Dov Charney rakes it in

The founder of L.A.'s American Apparel - he's the one who likes to take R-rated pictures of his models - just got a meatier deal from the small company that's buying his business. Under terms of an amended agreement, Charney picks up another 5 million shares of Endeavor Acquisition (that gives him a 55 percent stake in the newly merged company). He also entered into a three-year employment agreement that provides a base salary of $750,000, plus a bonus of up to 150 percent of base pay based on yearly performance (and a potential long-term bonus to boot). The original deal had Charney getting $1 in base salary and no added compensation. It's hard to know the story behind this story, but AA says its same-store sales in the third quarter rose 27 percent from a year earlier - a nifty improvement from what seemed to be a slowdown in 2006. Here's todays's release and here's a little backstory from a NYT piece when the deal first came down:

Mr. Charney has gained a reputation as the Hugh Hefner of retailing, decorating his stores with covers of Penthouse magazine and admitting in interviews to sleeping with employees. In lawsuits filed in 2005, several employees charged him with creating a work environment in which women did not feel safe. They claimed in the lawsuits, for example, that Mr. Charney conducted job interviews in his underwear and gave a vibrator to at least one female worker. Mr. Charney has denied the charges, and judges have dismissed some of the lawsuits against him. In the interview, Mr. Charney said that the media had “exploited American Apparel on certain issues,” adding, “I would never do an interview in my underwear.” Speaking generally, Mr. Charney commented, “I think that like everyone, I have made my mistakes.” But he continued, “We have run this company well, having the fastest retail rollout in American history. I am proud of my team.”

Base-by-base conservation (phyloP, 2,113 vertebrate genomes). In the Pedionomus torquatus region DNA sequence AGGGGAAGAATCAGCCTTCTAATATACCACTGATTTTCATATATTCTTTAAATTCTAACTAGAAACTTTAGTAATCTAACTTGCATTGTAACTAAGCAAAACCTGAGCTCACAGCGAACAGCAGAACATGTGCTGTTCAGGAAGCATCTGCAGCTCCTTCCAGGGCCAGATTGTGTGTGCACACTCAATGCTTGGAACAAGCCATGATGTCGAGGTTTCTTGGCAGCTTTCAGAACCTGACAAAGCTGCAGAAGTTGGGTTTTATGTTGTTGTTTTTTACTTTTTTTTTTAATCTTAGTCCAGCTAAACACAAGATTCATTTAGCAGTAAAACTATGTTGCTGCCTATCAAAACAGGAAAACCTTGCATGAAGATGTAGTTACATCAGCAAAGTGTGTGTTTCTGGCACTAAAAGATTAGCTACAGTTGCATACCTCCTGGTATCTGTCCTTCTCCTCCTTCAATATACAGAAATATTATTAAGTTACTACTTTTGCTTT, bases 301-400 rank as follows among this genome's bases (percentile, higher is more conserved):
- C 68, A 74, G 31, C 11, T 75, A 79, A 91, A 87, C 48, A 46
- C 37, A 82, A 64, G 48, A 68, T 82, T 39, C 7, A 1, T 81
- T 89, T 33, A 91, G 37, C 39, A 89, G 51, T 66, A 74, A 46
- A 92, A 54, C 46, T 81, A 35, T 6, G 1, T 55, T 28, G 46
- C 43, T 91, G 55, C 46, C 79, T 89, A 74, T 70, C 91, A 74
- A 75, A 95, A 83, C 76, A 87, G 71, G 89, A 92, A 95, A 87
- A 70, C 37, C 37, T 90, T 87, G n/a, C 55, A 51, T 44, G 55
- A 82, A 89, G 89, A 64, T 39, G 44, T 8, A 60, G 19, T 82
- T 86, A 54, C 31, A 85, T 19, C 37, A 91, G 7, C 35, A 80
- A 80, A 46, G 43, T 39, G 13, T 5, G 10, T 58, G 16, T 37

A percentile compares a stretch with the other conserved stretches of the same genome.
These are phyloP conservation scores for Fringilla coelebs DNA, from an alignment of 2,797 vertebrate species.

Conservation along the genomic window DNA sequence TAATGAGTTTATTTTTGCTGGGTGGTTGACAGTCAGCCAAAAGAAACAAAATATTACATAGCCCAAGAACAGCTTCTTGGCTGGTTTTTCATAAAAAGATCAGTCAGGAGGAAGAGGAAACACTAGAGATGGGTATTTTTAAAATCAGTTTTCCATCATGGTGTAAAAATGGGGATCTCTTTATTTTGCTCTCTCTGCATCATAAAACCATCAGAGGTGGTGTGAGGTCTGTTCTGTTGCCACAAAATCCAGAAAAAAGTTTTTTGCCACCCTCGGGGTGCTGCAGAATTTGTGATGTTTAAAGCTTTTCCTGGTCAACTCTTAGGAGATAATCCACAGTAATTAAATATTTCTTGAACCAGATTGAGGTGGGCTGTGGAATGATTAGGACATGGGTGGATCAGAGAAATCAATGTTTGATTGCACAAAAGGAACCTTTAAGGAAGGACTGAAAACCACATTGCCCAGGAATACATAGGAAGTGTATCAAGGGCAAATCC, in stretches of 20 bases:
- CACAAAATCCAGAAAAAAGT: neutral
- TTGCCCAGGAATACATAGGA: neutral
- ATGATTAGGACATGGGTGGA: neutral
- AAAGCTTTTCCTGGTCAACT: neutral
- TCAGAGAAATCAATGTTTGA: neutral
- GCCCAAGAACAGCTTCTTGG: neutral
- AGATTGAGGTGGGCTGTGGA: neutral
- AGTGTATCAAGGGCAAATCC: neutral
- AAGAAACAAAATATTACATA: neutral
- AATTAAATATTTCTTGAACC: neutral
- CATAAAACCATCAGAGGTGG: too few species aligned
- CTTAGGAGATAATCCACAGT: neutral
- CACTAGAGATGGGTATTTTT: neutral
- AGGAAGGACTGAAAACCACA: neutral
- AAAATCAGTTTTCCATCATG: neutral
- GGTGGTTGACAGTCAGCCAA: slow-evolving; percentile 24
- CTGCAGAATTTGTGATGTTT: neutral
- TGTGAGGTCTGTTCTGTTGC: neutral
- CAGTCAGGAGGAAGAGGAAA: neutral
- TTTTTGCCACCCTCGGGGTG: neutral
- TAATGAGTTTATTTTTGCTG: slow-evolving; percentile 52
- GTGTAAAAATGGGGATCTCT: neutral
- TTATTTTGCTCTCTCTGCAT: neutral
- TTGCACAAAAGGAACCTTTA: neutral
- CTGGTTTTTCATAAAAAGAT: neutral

Apparently, employees must now sign a document that says: “American Apparel is in the business of designing and manufacturing sexually charged T-shirts and intimate apparel, and uses sexually charged visual and oral communications in its marketing and sales activity.”

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Mark Lacter
Mark Lacter created the LA Biz Observed blog in 2006. He posted until the day before his death on Nov. 13, 2013.
Mark Lacter, business writer and editor was 59
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